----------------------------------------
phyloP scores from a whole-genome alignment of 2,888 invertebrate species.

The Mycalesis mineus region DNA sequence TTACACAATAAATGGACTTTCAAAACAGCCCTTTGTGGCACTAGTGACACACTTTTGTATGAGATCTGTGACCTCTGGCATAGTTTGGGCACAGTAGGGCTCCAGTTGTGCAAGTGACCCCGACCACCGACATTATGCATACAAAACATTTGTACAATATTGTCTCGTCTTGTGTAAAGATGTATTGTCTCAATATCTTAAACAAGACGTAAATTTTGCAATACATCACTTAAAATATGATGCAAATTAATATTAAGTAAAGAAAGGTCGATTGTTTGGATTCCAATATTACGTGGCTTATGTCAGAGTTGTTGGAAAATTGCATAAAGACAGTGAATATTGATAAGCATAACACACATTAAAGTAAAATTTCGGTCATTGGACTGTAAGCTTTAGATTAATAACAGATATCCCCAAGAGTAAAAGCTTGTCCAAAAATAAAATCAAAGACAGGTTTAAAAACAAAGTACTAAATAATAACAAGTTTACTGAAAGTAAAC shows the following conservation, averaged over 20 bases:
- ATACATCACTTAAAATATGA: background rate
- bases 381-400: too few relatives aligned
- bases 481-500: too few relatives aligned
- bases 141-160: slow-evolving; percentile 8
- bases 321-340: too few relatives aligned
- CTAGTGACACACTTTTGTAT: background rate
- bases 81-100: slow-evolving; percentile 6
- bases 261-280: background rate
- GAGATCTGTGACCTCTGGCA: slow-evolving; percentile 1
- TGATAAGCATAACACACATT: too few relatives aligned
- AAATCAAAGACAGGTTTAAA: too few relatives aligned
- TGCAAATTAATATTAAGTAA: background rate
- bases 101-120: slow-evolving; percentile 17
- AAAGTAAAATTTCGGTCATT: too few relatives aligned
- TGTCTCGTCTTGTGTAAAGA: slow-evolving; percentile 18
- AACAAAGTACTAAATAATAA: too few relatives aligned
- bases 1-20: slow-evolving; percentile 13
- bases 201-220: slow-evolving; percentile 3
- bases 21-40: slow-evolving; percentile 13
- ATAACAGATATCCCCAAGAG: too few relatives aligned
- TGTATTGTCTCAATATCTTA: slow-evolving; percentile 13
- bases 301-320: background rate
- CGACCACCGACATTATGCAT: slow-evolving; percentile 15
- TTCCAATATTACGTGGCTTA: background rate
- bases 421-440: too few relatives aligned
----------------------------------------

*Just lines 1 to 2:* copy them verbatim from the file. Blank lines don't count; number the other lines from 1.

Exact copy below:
phyloP scores from a whole-genome alignment of 2,888 invertebrate species.

The Mycalesis mineus region DNA sequence TTACACAATAAATGGACTTTCAAAACAGCCCTTTGTGGCACTAGTGACACACTTTTGTATGAGATCTGTGACCTCTGGCATAGTTTGGGCACAGTAGGGCTCCAGTTGTGCAAGTGACCCCGACCACCGACATTATGCATACAAAACATTTGTACAATATTGTCTCGTCTTGTGTAAAGATGTATTGTCTCAATATCTTAAACAAGACGTAAATTTTGCAATACATCACTTAAAATATGATGCAAATTAATATTAAGTAAAGAAAGGTCGATTGTTTGGATTCCAATATTACGTGGCTTATGTCAGAGTTGTTGGAAAATTGCATAAAGACAGTGAATATTGATAAGCATAACACACATTAAAGTAAAATTTCGGTCATTGGACTGTAAGCTTTAGATTAATAACAGATATCCCCAAGAGTAAAAGCTTGTCCAAAAATAAAATCAAAGACAGGTTTAAAAACAAAGTACTAAATAATAACAAGTTTACTGAAAGTAAAC shows the following conservation, averaged over 20 bases: